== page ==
When not messing about, players also have access to a ‘crane’ arcade machine. Here they can spend collected coins and use Captain Astro to ‘pick’ collectibles baubles. Each bauble has a unique diorama in it that corresponds to a particular collectible set. All of which looks gorgeous in VR.
Pixar-like quality and charm [Performance and Visuals]
Astro Bot Rescue Mission is an absolutely gorgeous game. For the most part, it feels like a Pixar film. Animations are smooth and crisp, and the visual effects on offer are simply outstanding. Although a simple platformer, the game features luscious use of particle effects, physics and reflective surfaces. The water effects, in particular, were quite impressive and rather unexpected.
There are also a lot of small little embellishments, throughout the title, that really give the game a level of charm and detail not often seen in platformers. Captain Astro, for instance, is packed to the brim with personality – even though he is not able to speak. When not moving around the various stages, he will look directly at the player and beckon that the game be continued. He may also see something interesting in the distance, and will audibly let you know with beeps and boops. Then there are times when he will accidentally get stuck to the player’s visor. When that happens, it is very difficult to not to smile and be entranced by his adorable personality.
No matter where you look in the incredibly varied worlds on offer, there is always something wonderful to be seen. Whether that might be fauna that glow and sparkle when touched, to robotic dolphins that guide you below the surface, through to cows crazing upon mountain tops, or a fast paced stint on rails through a volcano; the game never ceases to surprise with awe and wonder. Then there are moments where the player’s visor will crack or be covered by goop from enemy attacks, or perhaps there will be seaweed from underwater travels or cobwebs stuck to the sides from a cave; there are so many little details that really add a wonderful level of immersion to the game. The level of polish is also second to none. Not just for a platformer, but as a VR title as well.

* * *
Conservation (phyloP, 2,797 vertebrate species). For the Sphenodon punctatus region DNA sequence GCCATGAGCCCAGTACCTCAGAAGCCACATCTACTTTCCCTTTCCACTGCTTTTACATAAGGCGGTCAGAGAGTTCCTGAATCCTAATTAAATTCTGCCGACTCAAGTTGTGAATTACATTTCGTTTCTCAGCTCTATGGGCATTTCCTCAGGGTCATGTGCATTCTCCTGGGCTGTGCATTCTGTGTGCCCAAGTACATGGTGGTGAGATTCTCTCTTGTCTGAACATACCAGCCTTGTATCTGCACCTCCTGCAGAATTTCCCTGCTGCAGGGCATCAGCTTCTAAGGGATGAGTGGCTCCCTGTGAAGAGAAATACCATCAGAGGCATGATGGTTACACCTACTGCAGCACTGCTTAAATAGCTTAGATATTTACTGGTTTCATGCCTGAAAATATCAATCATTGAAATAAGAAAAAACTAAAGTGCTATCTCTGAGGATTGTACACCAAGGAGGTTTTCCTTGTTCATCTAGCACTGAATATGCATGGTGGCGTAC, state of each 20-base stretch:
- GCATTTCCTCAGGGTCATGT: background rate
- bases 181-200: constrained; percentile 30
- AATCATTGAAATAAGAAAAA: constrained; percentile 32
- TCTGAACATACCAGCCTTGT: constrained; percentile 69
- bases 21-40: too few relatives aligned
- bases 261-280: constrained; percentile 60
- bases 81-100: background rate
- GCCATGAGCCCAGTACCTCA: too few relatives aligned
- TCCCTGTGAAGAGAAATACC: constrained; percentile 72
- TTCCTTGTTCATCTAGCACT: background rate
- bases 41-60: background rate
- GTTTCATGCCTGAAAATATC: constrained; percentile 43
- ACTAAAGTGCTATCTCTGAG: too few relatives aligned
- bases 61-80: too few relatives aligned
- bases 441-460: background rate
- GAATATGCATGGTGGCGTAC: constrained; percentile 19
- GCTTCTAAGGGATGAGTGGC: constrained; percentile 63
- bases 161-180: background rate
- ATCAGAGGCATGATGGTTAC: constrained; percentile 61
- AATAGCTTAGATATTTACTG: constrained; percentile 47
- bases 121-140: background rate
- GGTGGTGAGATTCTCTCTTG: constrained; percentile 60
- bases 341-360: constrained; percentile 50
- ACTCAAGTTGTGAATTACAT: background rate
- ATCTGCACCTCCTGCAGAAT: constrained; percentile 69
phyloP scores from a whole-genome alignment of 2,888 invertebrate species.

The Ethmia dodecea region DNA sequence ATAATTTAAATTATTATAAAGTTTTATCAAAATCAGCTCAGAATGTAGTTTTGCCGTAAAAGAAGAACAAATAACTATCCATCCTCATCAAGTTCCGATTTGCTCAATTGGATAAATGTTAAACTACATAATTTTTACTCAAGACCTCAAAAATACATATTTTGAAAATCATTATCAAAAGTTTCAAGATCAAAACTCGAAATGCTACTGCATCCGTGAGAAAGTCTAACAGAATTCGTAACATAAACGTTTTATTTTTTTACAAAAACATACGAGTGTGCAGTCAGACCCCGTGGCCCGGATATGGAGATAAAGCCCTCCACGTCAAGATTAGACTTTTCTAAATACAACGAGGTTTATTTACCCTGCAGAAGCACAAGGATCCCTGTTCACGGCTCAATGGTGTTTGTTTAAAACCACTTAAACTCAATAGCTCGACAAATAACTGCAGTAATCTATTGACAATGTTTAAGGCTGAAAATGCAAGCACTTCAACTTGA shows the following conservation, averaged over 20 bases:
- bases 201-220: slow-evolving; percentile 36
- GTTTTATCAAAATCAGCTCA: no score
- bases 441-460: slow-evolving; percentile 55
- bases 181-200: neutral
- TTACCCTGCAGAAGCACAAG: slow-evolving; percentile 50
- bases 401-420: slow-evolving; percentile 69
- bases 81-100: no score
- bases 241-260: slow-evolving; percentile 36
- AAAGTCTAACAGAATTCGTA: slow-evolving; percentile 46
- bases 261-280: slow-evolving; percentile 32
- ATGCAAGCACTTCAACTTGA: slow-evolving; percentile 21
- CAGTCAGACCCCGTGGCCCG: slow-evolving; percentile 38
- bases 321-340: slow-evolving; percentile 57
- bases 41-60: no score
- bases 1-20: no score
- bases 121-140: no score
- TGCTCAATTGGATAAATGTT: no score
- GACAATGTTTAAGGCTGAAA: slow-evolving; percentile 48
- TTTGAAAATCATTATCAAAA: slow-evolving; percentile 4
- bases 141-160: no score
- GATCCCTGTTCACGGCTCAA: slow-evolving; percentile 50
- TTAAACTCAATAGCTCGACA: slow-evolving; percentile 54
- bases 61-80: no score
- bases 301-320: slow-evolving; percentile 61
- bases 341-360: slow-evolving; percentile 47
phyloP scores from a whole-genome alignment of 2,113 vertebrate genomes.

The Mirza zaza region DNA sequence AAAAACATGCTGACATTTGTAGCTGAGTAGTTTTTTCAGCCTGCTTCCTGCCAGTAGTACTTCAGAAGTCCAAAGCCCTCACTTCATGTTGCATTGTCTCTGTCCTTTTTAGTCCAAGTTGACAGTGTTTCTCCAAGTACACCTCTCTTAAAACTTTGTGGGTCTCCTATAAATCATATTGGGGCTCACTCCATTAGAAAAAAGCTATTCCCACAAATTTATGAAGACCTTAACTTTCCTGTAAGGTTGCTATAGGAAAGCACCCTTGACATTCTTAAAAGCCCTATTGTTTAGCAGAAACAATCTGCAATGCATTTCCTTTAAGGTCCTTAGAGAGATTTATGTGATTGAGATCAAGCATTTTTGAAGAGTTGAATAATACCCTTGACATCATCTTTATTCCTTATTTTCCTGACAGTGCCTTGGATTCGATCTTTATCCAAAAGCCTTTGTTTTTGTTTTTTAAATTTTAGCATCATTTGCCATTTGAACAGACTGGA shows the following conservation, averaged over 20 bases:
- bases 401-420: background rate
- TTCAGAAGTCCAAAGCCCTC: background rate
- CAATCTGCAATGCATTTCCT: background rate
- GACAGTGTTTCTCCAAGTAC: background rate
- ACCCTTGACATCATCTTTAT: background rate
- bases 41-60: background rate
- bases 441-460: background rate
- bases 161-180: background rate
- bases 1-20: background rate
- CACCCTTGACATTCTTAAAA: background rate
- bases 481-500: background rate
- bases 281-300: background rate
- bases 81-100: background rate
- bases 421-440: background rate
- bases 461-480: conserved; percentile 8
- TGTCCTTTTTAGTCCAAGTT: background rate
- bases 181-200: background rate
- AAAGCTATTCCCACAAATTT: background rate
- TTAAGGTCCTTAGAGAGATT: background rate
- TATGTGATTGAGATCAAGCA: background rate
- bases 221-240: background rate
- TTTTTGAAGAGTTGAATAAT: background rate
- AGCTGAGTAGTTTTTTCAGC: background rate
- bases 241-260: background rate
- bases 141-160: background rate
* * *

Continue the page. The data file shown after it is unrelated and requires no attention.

Although the visuals may be pretty, it is clear that they are not taxing. As such, the game runs flawlessly, with fast loading times and a constant framerate.
A PSVR Classic is born [Conclusion]
Astro Bot Rescue Mission offers a level of interactivity and polish that has not yet been seen on the PSVR platform. It is quite clear that the game was built specifically for VR, and in so doing was obviously a labour of love for Japan Studio. Quite simply, the game offers the best implementation of PSVR yet seen on the platform. It features solid and refined gameplay and crisp Pixar-like visuals; all of which are bundled together in a title with so much charm, character and charisma, that it would be a travesty not to experience. Without a doubt, the game is a true PSVR classic.
|Hours Played||5+ Hours|
|Acquisition||Review copy courtesy of PlayStation South Africa|
Owner, founder and editor-in-chief at Vamers, Hans has a vested interest in geek culture and the interactive entertainment industry. With a Masters degree in Communications and Ludology, he is well read and versed in matters relating to video games and communication media, among many other topics of interest.